According to Seagate, the 600 SSD can be used exactly the same way as any Seagate 2.5-inch standard hard drive, but it should be used with Windows 7 (SP1) or Windows 8 to ensure the proper use of the TRIM functionality. In my trials, the drive also worked with Linux and Mac OSes. It's unclear how well TRIM is supported on a Mac, however.
Hard-drive-like power consumption
The new 600 SSD consumes about the same amount of power as a regular 5,400rpm hard drive. It requires about 950mA on startup and about 4W maximum power during operation and about 1W when idle.
For a desktop this is not a big deal at all, but for a portable system, this won't help with battery life. To be fair, the 600 SSD still uses much less energy than other SSDs on the market, though it's also significantly less energy-efficient than those from Intel, OCZ, and especially Samsung. The Samsung 830 series, for example, uses just 0.24W during operation and 0.14W when idle; the Samsung 840 series uses even less.
The Seagate 600 SSD comes with very high suggested retail price of around $200 for 120GB, $330 for 240GB, and $600 for 480GB. Seagate assures me that when the drive starts shipping, its street price will be very "competitive." Considering most SSDs now cost around $1 per gigabyte, you might expect the 600 SSD to cost about the same.
I tested both the 5mm and 7mm versions of the 480GB Seagate 600 SSD, and the two versions offered the same performance, which is very good.
As a secondary drive, the Seagate 600 SSD offered the real-world sustained write speed of 259MBps, which is above average among all SATA 3 SSDs. In the reading test, it did better with 275MBps, ranking it second fastest just after the 278MBps of the OCZ Vector.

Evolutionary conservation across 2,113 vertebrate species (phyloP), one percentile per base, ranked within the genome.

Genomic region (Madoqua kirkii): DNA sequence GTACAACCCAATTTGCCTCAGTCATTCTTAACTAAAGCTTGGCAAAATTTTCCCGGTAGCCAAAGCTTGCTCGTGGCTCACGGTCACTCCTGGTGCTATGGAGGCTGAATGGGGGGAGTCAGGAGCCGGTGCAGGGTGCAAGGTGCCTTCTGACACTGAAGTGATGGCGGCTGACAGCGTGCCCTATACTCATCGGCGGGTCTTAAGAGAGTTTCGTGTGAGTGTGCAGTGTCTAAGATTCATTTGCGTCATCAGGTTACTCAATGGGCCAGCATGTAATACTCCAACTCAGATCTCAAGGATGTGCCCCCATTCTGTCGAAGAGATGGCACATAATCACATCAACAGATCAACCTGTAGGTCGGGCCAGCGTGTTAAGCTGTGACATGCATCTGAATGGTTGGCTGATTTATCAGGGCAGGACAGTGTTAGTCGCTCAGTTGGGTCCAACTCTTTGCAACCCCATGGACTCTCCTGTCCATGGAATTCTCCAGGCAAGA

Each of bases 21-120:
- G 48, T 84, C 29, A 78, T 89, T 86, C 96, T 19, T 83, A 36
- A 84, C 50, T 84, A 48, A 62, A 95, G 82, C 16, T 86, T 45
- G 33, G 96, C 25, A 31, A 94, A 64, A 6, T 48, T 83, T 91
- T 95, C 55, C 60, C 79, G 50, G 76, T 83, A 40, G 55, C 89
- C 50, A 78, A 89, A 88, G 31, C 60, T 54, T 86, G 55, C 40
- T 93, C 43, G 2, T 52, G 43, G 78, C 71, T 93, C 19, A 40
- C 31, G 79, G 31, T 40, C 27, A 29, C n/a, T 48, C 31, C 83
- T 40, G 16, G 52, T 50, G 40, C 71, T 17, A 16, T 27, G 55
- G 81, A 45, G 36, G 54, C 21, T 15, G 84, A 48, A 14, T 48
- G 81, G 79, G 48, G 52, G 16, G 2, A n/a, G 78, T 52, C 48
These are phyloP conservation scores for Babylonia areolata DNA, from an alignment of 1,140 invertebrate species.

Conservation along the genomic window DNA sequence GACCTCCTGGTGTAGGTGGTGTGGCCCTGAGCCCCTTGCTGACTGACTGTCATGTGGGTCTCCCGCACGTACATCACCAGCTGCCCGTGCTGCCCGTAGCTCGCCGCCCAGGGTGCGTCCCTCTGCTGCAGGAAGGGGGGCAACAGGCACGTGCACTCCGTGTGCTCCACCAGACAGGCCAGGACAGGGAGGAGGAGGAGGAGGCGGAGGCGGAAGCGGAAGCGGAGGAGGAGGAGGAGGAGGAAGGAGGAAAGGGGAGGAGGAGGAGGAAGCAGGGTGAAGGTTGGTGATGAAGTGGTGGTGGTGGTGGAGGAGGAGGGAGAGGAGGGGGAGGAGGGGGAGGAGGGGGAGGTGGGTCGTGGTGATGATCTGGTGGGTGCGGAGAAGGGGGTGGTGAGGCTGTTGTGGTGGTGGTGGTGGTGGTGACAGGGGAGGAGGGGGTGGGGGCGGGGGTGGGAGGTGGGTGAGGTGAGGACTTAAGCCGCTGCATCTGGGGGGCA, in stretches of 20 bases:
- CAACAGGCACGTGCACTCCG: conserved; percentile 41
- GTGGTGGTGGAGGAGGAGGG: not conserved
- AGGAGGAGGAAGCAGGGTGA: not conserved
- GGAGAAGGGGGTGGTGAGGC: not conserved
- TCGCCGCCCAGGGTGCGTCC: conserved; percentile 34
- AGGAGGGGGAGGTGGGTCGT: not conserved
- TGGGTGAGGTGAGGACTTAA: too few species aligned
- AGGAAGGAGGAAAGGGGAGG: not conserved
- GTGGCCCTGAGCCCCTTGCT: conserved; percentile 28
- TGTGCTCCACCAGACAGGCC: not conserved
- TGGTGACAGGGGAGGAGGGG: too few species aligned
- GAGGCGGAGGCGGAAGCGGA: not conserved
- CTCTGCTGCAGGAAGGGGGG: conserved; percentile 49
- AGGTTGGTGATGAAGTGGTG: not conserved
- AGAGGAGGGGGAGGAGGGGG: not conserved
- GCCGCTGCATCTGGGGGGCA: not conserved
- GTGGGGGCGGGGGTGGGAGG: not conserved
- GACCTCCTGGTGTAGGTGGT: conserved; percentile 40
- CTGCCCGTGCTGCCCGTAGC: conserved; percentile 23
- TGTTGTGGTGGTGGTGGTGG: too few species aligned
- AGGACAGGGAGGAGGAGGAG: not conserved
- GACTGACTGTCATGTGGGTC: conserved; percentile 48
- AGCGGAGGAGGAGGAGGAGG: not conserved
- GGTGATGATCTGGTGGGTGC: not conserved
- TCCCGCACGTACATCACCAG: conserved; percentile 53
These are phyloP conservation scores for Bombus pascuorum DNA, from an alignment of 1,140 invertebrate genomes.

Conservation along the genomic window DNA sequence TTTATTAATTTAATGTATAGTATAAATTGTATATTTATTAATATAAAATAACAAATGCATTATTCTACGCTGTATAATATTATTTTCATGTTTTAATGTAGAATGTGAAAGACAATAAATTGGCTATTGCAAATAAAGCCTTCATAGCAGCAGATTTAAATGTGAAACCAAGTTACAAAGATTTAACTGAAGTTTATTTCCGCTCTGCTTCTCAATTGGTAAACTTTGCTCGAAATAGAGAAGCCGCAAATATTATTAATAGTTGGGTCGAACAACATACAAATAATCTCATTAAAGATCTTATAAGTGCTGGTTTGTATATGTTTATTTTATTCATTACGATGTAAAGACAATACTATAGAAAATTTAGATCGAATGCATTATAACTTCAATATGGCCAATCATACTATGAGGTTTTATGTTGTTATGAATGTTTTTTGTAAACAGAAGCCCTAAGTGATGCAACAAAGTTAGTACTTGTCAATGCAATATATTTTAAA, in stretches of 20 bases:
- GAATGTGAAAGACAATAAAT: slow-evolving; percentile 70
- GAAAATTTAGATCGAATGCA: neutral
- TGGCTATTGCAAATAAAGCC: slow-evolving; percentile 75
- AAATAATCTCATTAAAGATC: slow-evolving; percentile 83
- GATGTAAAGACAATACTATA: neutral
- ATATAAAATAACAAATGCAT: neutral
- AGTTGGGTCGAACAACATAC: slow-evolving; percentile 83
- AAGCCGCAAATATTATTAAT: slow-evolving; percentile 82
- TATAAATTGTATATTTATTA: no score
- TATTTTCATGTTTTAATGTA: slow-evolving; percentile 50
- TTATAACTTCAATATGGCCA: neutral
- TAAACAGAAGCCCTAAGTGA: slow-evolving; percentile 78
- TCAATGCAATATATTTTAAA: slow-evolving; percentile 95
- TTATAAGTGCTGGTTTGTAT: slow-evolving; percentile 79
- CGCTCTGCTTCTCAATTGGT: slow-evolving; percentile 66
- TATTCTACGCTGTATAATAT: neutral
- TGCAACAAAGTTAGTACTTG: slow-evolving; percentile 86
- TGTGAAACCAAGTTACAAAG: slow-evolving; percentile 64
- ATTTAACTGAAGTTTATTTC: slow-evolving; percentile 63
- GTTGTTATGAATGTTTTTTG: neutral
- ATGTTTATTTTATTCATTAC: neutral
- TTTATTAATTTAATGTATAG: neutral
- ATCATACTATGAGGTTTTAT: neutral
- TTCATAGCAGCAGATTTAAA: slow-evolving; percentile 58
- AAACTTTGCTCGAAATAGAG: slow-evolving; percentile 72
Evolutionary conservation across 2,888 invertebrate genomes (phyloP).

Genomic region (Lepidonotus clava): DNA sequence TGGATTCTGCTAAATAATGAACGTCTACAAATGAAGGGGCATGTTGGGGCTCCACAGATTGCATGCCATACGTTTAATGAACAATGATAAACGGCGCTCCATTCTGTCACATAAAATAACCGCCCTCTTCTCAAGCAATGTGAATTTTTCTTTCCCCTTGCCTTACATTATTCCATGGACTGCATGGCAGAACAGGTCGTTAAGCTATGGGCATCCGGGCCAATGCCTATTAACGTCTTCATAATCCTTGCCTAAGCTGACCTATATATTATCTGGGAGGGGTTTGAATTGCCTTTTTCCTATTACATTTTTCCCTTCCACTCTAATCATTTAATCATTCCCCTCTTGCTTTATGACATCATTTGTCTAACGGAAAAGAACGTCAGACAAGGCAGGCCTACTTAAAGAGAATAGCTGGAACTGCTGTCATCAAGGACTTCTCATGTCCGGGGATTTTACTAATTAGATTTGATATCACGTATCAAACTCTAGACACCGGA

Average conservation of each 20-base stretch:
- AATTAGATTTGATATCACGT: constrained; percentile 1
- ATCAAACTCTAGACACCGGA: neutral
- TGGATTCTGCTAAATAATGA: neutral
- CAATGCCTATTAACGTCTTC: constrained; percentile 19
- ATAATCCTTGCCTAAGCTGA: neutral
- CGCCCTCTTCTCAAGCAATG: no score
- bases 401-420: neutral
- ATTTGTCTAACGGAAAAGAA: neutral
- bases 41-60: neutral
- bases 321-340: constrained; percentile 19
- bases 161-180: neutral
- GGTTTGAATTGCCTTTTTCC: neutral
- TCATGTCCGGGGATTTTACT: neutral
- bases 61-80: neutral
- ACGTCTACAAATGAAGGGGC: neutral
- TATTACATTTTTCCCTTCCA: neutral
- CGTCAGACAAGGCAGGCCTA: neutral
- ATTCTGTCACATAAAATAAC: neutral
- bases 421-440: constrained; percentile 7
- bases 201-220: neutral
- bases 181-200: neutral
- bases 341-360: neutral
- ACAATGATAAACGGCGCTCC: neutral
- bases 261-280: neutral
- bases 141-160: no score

When used as the main drive that hosts the operating system and performing both writing and reading at the same time, the Seagate 600 SSD offered the sustained speed of 137MBps.
The drive markedly helped improve the overall performance of the computer. The test system took just about 11 seconds to boot up and about 5 seconds to shut down, much faster than when it used a hard drive as its main storage. The computer also awoke from sleep mode instantly. Applications are loaded much more quickly. Compared with other high-end SSDs, however, the Seagate 600 SSD was about the same. Since SSDs are generally very fast compared with standard hard drives, it's hard to quantify the difference between them when it comes to the overall performance of a computer.
One thing I noted about the Seagate 600 SSD is that in some ways it behaved very similarly to a standard hard drive. For example, it takes about the same time to be formatted as a hard drive. Most other SSDs generally took a little longer to be quick-formatted.
(In seconds; shorter bars indicate better performance)
(In Mbps; longer bars indicate better performance)
|As secondary drive (read only)||As secondary drive (write only)||As OS drive (read and write)|
Seagate is one of the largest storage vendors, and the release of the 600 SSD signifies that solid-state storage has become a mainstream alternative to regular hard drives. A little late to the solid-state game, Seagate has done a good job nonetheless with the 600 SSD, which has proven to be a fast and versatile internal storage device.